DOAN – ‘Stupidity Kills’   Leave a comment

Prog alt metal, from Québec, Canada, DOAN was formed in 2011, originally as a covers band, then known as ‘Ghettoblaster’. Adopting a new moniker in 2017, they then began focusing on original material. Blending heaviness with melody, they’re inspired by Tool, AIC, Mastodon, A Perfect Circle, Deftones, Godsmack, etc. ‘Stupidity Kills’ is their self produced debut album.

Some Kind Of – Instant, explosive intro. Spoken word section embroiled in the instrumentals, in an Axl Rose/Alice Cooper style. Lots of heavy bass involvement. Very melodic, with a thought-provoking angle and a well polished production and performance. Slight sci-fi sound, enhanced by the black background and images within the cover art. It’s certainly fresh and edgy, if more concept than catchy. Undeniably unique and very proggy.

Wrong Number – Tribal drum beats intro, followed closely by a heavy, thrumming bass and a rumbling drum sound, like a warning of impending mystery. The vocals kick in then, with an ominous tone, followed by edgy acute riffage. A space rock feeling encapsulates this and it continues on with more drumming and high-end riffs, till it ends on another screechy, sharpened riff.

Stepback – Earthy drumming intro’s, blended with riffs, stepping forward and becoming more prominent, joined by the vocal passion. Now a psychedelic element enters the equation, bringing a dreamy feel to the track. A floaty sense creeps in and the sudden energy appearing briefly within that riffage is actually quite BERDOO-esque. Reverting back to a patchy stop start formula, the rest is slightly samey, but always melodic and its sound production never lets it down.

The Sheeps – Creepy, sinister riff and bass intro, adding a powerful immediacy. This is where it really gets into its stride. A more natural flow. Easily audible, this new confidence lends it strength. Again, a few BERDOO-esque riffs return, adding an ease and accomplished quality. More melodic rhythm and plenty of cohesion, as the vocals blend into the accompaniments.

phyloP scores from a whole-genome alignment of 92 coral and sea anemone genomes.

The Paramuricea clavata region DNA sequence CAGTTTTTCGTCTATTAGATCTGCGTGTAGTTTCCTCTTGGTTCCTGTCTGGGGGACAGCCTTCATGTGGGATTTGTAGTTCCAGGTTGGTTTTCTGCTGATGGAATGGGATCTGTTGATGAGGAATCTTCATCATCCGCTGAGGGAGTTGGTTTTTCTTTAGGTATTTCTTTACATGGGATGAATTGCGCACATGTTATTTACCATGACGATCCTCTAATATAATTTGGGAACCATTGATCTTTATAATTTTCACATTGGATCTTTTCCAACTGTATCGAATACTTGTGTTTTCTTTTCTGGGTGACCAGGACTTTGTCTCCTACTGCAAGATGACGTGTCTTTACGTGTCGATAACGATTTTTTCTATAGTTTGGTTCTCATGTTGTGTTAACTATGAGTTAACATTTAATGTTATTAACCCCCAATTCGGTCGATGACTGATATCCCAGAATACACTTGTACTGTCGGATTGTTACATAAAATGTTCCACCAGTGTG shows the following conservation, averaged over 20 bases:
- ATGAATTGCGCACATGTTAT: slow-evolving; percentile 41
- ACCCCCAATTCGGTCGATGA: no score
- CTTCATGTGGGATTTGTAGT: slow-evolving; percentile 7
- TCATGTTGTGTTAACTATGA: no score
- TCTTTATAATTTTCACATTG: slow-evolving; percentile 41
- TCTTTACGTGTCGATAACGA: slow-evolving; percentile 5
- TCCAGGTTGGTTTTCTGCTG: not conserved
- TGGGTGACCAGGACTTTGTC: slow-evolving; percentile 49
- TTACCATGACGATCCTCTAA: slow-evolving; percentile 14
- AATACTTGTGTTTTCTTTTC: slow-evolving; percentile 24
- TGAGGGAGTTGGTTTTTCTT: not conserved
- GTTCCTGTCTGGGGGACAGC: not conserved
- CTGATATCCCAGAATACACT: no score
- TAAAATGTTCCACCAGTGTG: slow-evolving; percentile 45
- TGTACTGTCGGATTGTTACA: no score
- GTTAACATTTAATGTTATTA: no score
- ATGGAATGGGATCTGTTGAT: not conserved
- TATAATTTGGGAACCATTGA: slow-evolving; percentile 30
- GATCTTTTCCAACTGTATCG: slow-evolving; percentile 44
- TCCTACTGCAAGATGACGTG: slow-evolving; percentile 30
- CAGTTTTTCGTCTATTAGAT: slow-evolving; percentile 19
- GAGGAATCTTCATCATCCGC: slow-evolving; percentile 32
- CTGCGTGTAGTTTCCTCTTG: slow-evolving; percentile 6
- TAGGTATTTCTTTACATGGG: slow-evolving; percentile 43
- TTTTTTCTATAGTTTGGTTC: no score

Madness Of Reason – Good, confident drum intro and a faster rhythm, with a heavier riff. The vocals echo and the pace increases, as instrumental chaos ensues, with a cacophony of sound. The natural flow resumes and again, it’s a bit repetitive, however well conveyed. A bit of variation would serve it well.

We Belong To – Nice neat riffage opening, quite charming, in its own way, making the most of its smaller, more intently focused sound. In places, there’s a slight 4 Non-Blondes sound to those vocals. Becoming more electrified, sporadically, once more, those BERDOO-esque riffs enter the track, lifting it up and creating a higher energy to the song’s atmosphere. Ending the track with those same riffs, a whole new essence floods the outro. A pure instrumental of those riffs alone would do the album a lot of justice.

False Reality – Introing on a nifty click of the drum sticks and a few cymbal hits, this time, an ease enters the vocals, bringing a whole different style and flavour to the accompaniments. It all just flows easier here. It’s one of those moments when the site of genuine passion and belief becomes clear. A quicker pace and rhythm infiltrates this, serving it well, throughout. There’s just a jazzier, livelier beat to this altogether.

Happy Sobriety – Bass introing, carefully and tentatively and the cymbals are hit in the same cautious way, before it opens up and blasts into life. An effective touch. That slight psychedelic tone enters again, adding colour and light. Once more, it ends on one of those shiny, BERDOO-esque riffs, making it instantly more memorable. Good sound values and a lighter feel to this one.

The Sames – Opening far more ominously, with a stretched elasticity to the riffs, bringing it into a completely new territory. Injecting an old school bluesy, lounge tone to those vocals, it works, evoking Woodstock-esque imagery. Yet again, there’s just something so BERDOO-esque about those closing riffs, that the mood becomes so much more vibrant, as soon as you hear them. Still, the song itself is very trippy and colour vision inducing, combining psych with alt, prog, space and early blues. A good combo, creating imaginative capacity.

Overall – ‘Stupidity Kills’ is an unusual sound, creating space for your imagination to fill in the blanks. Well produced and well performed, all it needs is a moderate injection of variety, to fulfil its greater potential. The guitar riffs are its standout feature and therefore, its USP.

8/10 ********

For fans of Purson, Hawkwind, Dread and Defeater.

http://www.doanband.com
http://www.facebook.com/doanband

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Posted July 3, 2018 by jennytate in Uncategorized

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